Review of the 8th symposium "Der Bausachverständige"
At the 8th symposium "Der Bausachverständige" the topics asbestos and radon were in the focus. Asbestos continues to be one of the most important building pollutants to be found in existing buildings. Radon is a naturally occurring, radioactive noble gas that is produced in the soil by the decay of uranium. When circulating in the soil, the gas can penetrate buildings and thus lead to an increased radiation exposure of the inhabitants. That is why it is particularly important that building experts are always up to date on this topic.
As a laboratory for asbestos analysis, we naturally provided information and held discussions on the subject of asbestos in particular at our stand at the symposium.
In addition, we listened to the lectures of the symposium in order to keep up to date with the current discourse on the subject of asbestos. Below are some impressions from and thoughts on conference contributions:
Asbestos in building stock
Andrea Bonner from BG BAU, who is currently based at the Federal Ministry of Labour and Social Affairs, explained in her lecture the dangers that asbestos can pose during work on existing buildings. Asbestos-containing materials lurk in buildings in many places: This starts with heat protection and insulation, for which asbestos board was used, and continues with asbestos-containing floor coverings and their adhesives through to concealed asbestos products such as tile adhesives and fillers.
The problem is that work on products containing asbestos is prohibited. The so-called ASI work is an exception.
ASI work: Demolition, repair and refurbishment
The abbreviation ASI stands for demolition, repair and refurbishment:
- Demolition: complete removal of asbestos-containing materials in all areas. If several materials are present in the composite, such as Floor-Flex panels and the black bitumen adhesive, all materials must be completely removed.
- Repair: functional maintenance of a building. Activities on materials containing asbestos are also possible. If surface removal of asbestos-containing materials is necessary, recognised low-emission processes must be used.
- Refurbishment: The long permissible spatial separation or coating of weakly bound asbestos products is no longer permissible. According to current case law, the ban on overlapping also applies here.
Asbestos regulations and standards
With regard to standards and regulations, reference was again made to the ongoing National Asbestos Dialogue. A draft bill for the new version of the Ordinance on Hazardous Substances is to be submitted here by the beginning of 2020. TRGS 519 will also be revised. An exposure-risk matrix is to be introduced in future. The deadline for this was set for September 2019. The VDI Guideline 6202 Part 3, Polluted structural and technical installations - asbestos (greenprint: October 2019) will also be reprinted.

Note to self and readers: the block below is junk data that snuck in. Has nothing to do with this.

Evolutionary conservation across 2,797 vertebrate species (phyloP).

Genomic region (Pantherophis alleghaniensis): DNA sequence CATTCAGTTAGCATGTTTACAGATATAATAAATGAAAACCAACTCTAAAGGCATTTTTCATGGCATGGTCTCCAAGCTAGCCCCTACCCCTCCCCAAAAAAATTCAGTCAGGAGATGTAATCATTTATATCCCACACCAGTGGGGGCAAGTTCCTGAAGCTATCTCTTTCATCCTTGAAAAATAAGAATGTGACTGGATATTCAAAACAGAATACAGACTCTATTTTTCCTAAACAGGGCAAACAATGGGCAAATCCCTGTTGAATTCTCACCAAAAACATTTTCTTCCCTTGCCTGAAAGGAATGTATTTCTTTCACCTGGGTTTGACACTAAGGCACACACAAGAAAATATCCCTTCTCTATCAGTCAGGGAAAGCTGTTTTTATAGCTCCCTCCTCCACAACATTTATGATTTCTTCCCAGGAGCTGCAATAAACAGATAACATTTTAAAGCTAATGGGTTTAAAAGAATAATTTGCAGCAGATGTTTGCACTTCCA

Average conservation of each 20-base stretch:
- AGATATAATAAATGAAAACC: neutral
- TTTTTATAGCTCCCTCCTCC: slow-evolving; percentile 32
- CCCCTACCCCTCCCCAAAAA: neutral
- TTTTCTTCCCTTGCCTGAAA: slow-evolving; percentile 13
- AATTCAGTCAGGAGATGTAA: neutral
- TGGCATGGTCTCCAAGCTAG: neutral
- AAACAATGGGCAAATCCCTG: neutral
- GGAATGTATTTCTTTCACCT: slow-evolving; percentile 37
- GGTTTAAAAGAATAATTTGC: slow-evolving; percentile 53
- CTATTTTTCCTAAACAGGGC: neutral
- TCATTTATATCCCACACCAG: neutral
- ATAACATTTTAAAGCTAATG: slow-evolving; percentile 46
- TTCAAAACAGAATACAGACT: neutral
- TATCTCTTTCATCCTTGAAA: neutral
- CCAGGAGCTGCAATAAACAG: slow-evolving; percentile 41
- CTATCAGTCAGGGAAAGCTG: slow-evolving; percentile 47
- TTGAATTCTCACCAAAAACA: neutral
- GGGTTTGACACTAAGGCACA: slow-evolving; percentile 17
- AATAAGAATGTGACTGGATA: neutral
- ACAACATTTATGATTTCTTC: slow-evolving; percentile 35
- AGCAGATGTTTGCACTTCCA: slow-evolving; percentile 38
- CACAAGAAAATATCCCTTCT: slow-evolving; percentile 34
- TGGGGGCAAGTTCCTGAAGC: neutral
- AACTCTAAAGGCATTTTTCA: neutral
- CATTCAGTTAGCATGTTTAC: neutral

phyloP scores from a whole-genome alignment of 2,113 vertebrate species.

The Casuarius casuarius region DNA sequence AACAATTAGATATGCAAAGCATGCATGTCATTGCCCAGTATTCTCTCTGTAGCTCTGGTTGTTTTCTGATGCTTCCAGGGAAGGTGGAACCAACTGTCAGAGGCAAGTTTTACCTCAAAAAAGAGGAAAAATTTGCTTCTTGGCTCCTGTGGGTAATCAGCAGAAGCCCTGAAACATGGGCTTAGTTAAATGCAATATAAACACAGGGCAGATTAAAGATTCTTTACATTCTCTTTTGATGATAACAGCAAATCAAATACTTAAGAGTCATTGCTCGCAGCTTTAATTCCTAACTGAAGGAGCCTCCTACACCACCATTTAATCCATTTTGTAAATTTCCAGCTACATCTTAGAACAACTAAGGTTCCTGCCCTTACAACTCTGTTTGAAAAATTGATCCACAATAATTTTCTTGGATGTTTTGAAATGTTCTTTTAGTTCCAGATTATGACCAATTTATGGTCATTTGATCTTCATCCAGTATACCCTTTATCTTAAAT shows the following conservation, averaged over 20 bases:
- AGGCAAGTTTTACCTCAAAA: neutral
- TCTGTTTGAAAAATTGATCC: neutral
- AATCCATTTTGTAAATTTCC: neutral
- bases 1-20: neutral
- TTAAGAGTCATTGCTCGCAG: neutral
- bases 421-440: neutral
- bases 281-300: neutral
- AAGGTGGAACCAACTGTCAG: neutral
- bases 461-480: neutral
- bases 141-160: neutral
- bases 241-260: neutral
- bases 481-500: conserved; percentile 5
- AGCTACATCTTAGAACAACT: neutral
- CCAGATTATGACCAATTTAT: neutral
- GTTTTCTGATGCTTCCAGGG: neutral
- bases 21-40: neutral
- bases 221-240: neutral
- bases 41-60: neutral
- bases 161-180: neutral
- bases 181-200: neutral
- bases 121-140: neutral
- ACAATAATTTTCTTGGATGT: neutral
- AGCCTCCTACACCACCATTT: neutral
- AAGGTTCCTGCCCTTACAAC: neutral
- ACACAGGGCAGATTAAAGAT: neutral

Asbestos and analytical detection
Jürgen Göske from the Zentrum für Werkstoffanalytik Lauf demonstrated the possibilities and limits of the analysis of asbestos minerals at the symposium "Der Bausachverständige". Asbestos and also artificial mineral fibres are fibrous. Fibres are linear structures that are thin and usually flexible in relation to their length. In analytics, the ratio of length to diameter is usually between 10:1 and 3:1.
Distinguishing artificial mineral fibres from asbestos
Artificial mineral fibres, also known as glass wool or glass fibres, do not only show a roundish shape and parallel edges as well as a lack of cleavage. One of their characteristic features are melting beads that originate from the production process. This and their variable chemistry make them easily distinguishable from asbestos.
What is asbestos?
Asbestos is not a mineral name, but a technical term for a group of six different minerals. The name derives from the Greek "asbestos" for "imperishable". These six minerals were often used because of their technically useful properties. Above all white asbestos, the serpentine mineral Chrysotil. This is also the only truly webable asbestos. The other 5 asbestos belong to the mineral group Amphibole. Of these, amosite (brown asbestos) and crocidolite (blue asbestos) are the technically used asbestos. Tremolite, anthophyllite and actinolite are rarely found in technical products.
Asbestos and laboratory analysis
As modern laboratory methods, the scanning electron microscopy with energy dispersive analytics (SEM / EDX) and the X-ray diffractometry (XRD), which is often propagated by the lecturer, were mentioned at the symposium "Der Bausachverständige". Yes, the XRD can reliably identify individual mineral phases. Unfortunately, we did not learn anything about the detection limits in the lecture. We assume that especially in the areas where SEM/EDX is really uncertain about the true nature of an observed fiber, because there are simply too few fibers on the specimen, the XRD will also find nothing.
There are good preparative techniques that can separate asbestos fibres from the matrix and enrich them if the contents are too small or the matrix is too disturbed. Even if there are certainly cases where the much more expensive XRD analysis could help, nobody would probably want to bear the costs. In addition, the asbestos fibres sought must neither be too small nor present in too small a quantity in the sample.
The symposium "The building expert" was for us an exciting event with informative technical contributions - also on the topic radon. Beside the lectures also the numerous interesting contacts and discussions pleased us, which resulted in our conditions. Thanks to all who visited us.